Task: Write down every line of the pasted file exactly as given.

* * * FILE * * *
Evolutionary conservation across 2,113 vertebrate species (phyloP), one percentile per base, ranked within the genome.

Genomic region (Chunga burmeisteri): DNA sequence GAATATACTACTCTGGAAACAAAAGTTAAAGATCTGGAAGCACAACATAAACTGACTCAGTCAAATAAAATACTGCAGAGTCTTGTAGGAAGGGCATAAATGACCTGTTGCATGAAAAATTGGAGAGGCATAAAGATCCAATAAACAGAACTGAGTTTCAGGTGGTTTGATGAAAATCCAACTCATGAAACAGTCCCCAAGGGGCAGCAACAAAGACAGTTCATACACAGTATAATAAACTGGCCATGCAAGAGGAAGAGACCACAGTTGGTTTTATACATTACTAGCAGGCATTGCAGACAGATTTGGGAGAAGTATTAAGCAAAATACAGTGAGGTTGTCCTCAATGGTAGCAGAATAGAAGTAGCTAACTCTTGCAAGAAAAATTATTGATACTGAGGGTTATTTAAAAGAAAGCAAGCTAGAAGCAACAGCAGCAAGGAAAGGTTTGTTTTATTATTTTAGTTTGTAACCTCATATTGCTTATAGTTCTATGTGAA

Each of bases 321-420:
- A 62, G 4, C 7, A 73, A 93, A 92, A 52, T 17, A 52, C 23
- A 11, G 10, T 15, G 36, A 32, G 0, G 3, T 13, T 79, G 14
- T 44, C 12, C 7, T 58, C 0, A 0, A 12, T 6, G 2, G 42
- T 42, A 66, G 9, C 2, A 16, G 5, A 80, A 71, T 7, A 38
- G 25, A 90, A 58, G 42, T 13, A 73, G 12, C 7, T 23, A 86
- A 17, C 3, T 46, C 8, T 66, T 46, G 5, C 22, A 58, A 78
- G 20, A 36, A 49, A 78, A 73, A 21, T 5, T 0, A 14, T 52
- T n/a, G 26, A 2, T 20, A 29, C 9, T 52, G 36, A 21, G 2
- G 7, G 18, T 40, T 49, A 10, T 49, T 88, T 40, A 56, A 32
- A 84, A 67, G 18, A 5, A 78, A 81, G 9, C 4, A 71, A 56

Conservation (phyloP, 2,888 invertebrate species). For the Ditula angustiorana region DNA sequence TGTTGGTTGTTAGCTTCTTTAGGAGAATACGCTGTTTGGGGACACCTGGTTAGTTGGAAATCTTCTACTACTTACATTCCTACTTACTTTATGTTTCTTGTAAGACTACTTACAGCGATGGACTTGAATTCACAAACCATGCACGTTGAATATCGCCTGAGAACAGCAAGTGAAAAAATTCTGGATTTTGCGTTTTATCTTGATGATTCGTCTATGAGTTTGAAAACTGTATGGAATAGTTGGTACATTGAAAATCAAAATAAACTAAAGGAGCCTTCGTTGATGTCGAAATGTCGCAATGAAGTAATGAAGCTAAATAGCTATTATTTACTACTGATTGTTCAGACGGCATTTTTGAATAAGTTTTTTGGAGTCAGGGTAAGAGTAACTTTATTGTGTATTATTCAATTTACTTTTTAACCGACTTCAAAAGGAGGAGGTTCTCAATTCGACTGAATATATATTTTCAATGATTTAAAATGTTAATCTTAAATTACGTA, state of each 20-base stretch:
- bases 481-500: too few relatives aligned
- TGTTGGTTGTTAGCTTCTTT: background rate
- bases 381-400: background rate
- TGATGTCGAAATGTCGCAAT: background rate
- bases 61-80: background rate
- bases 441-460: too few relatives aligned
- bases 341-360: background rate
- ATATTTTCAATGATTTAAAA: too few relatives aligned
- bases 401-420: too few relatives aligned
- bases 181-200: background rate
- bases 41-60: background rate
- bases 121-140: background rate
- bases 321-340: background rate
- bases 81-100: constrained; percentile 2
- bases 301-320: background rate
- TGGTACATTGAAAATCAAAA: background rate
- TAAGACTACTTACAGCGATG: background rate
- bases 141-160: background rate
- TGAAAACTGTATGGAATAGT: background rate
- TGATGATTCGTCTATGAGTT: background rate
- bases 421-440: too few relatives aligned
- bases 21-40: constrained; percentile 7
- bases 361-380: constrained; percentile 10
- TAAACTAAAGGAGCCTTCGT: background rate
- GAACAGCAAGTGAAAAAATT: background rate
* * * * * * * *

Evolutionary conservation across 2,113 vertebrate species (phyloP), one percentile per base, ranked within the genome.

Genomic region (Chunga burmeisteri): DNA sequence GAATATACTACTCTGGAAACAAAAGTTAAAGATCTGGAAGCACAACATAAACTGACTCAGTCAAATAAAATACTGCAGAGTCTTGTAGGAAGGGCATAAATGACCTGTTGCATGAAAAATTGGAGAGGCATAAAGATCCAATAAACAGAACTGAGTTTCAGGTGGTTTGATGAAAATCCAACTCATGAAACAGTCCCCAAGGGGCAGCAACAAAGACAGTTCATACACAGTATAATAAACTGGCCATGCAAGAGGAAGAGACCACAGTTGGTTTTATACATTACTAGCAGGCATTGCAGACAGATTTGGGAGAAGTATTAAGCAAAATACAGTGAGGTTGTCCTCAATGGTAGCAGAATAGAAGTAGCTAACTCTTGCAAGAAAAATTATTGATACTGAGGGTTATTTAAAAGAAAGCAAGCTAGAAGCAACAGCAGCAAGGAAAGGTTTGTTTTATTATTTTAGTTTGTAACCTCATATTGCTTATAGTTCTATGTGAA

Each of bases 321-420:
- A 62, G 4, C 7, A 73, A 93, A 92, A 52, T 17, A 52, C 23
- A 11, G 10, T 15, G 36, A 32, G 0, G 3, T 13, T 79, G 14
- T 44, C 12, C 7, T 58, C 0, A 0, A 12, T 6, G 2, G 42
- T 42, A 66, G 9, C 2, A 16, G 5, A 80, A 71, T 7, A 38
- G 25, A 90, A 58, G 42, T 13, A 73, G 12, C 7, T 23, A 86
- A 17, C 3, T 46, C 8, T 66, T 46, G 5, C 22, A 58, A 78
- G 20, A 36, A 49, A 78, A 73, A 21, T 5, T 0, A 14, T 52
- T n/a, G 26, A 2, T 20, A 29, C 9, T 52, G 36, A 21, G 2
- G 7, G 18, T 40, T 49, A 10, T 49, T 88, T 40, A 56, A 32
- A 84, A 67, G 18, A 5, A 78, A 81, G 9, C 4, A 71, A 56

Conservation (phyloP, 2,888 invertebrate species). For the Ditula angustiorana region DNA sequence TGTTGGTTGTTAGCTTCTTTAGGAGAATACGCTGTTTGGGGACACCTGGTTAGTTGGAAATCTTCTACTACTTACATTCCTACTTACTTTATGTTTCTTGTAAGACTACTTACAGCGATGGACTTGAATTCACAAACCATGCACGTTGAATATCGCCTGAGAACAGCAAGTGAAAAAATTCTGGATTTTGCGTTTTATCTTGATGATTCGTCTATGAGTTTGAAAACTGTATGGAATAGTTGGTACATTGAAAATCAAAATAAACTAAAGGAGCCTTCGTTGATGTCGAAATGTCGCAATGAAGTAATGAAGCTAAATAGCTATTATTTACTACTGATTGTTCAGACGGCATTTTTGAATAAGTTTTTTGGAGTCAGGGTAAGAGTAACTTTATTGTGTATTATTCAATTTACTTTTTAACCGACTTCAAAAGGAGGAGGTTCTCAATTCGACTGAATATATATTTTCAATGATTTAAAATGTTAATCTTAAATTACGTA, state of each 20-base stretch:
- bases 481-500: too few relatives aligned
- TGTTGGTTGTTAGCTTCTTT: background rate
- bases 381-400: background rate
- TGATGTCGAAATGTCGCAAT: background rate
- bases 61-80: background rate
- bases 441-460: too few relatives aligned
- bases 341-360: background rate
- ATATTTTCAATGATTTAAAA: too few relatives aligned
- bases 401-420: too few relatives aligned
- bases 181-200: background rate
- bases 41-60: background rate
- bases 121-140: background rate
- bases 321-340: background rate
- bases 81-100: constrained; percentile 2
- bases 301-320: background rate
- TGGTACATTGAAAATCAAAA: background rate
- TAAGACTACTTACAGCGATG: background rate
- bases 141-160: background rate
- TGAAAACTGTATGGAATAGT: background rate
- TGATGATTCGTCTATGAGTT: background rate
- bases 421-440: too few relatives aligned
- bases 21-40: constrained; percentile 7
- bases 361-380: constrained; percentile 10
- TAAACTAAAGGAGCCTTCGT: background rate
- GAACAGCAAGTGAAAAAATT: background rate